Israeli police barred men under 50 from entering Jerusalem’s Old City for Friday Muslim prayers as tensions rose and protests erupted over new security measures at a highly sensitive holy site.
The rare ban came after Israeli ministers decided not to order the removal of metal detectors erected at entrances to the Haram al-Sharif mosque compound, known to Jews as the Temple Mount, following an attack nearby a week ago that killed two policemen.
“Entry to the Old City and Temple Mount will be limited to men aged 50 and over. Women of all ages will be permitted,” a police statement said.
Police said later in the day that discretion could be applied in the use of the metal detectors instead of forcing everyone to go through them.
But Palestinian and religious leaders were still calling on worshippers not to enter until they were removed.
Crowds gathered outside Jerusalem’s Old City found shops closed and streets around Damascus Gate — the entrance most heavily used by Palestinians — blocked.
A group of several hundred people, including Muslim leaders, marched towards the Lions Gate entrance to the mosque compound, but police informed them that only men over 50 would be allowed.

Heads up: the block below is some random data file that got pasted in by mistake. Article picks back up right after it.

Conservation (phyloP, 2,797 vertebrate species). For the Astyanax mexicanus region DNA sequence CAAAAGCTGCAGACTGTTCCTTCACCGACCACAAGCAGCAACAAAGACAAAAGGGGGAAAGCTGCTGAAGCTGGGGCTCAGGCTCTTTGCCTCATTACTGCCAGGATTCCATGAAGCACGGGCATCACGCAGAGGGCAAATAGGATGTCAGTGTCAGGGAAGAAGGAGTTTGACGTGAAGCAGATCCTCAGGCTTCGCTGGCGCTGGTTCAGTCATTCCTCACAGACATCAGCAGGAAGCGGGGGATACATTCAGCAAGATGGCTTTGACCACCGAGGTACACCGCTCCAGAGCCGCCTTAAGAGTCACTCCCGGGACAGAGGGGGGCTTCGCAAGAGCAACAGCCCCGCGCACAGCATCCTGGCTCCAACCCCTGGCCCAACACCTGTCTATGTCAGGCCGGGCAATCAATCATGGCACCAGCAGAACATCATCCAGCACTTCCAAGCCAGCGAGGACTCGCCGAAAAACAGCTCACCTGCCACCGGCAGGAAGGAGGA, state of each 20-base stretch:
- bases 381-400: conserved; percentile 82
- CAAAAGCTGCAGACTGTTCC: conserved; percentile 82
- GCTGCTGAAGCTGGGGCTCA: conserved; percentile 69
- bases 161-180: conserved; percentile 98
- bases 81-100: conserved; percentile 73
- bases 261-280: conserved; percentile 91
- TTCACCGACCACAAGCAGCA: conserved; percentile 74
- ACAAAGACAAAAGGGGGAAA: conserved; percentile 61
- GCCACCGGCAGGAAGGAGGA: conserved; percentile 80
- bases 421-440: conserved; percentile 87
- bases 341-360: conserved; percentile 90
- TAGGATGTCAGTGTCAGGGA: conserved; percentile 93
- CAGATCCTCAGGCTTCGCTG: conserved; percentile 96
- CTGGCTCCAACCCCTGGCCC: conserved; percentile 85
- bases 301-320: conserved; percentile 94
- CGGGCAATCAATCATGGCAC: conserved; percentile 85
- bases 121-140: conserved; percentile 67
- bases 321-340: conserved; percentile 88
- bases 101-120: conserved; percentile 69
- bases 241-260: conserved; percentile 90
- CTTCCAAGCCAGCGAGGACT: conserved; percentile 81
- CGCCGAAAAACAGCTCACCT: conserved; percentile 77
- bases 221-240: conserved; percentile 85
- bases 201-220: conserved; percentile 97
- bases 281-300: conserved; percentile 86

Police later fired stun grenades toward the protesters around the Old City.
At least one Israeli checkpoint could be seen on a major road into Jerusalem. There were reports of others and claims that Muslims being bused in for Friday prayers were being stopped.
Tensions have risen since police installed the metal detectors in a move Palestinians and other Muslims perceive as a means for Israel to assert further control over the site.
The controversy has resonated beyond Israel and the Palestinian territories, with the United States and the UN Middle East envoy expressing concern.
Turkish President Recep Tayyip Erdogan has urged Israel to remove the detectors. He spoke by telephone with both Palestinian president Mahmud Abbas and Israeli President Reuven Rivlin on Thursday.
Israeli Prime Minister Benjamin Netanyahu stressed that the metal detectors were intended to ensure the safety of worshippers and visitors and not an attempt to disturb the fragile status quo under which Jordan is custodian of the site and Jewish prayer is forbidden.
Palestinians have been refusing to enter the compound in protest at the metal detectors, and hundreds have been holding prayers outside, with clashes occasionally breaking out with Israeli police.
The main weekly prayers on Fridays draw the largest number of worshippers — typically thousands — and speculation had been mounting that Netanyahu might order the metal detectors removed.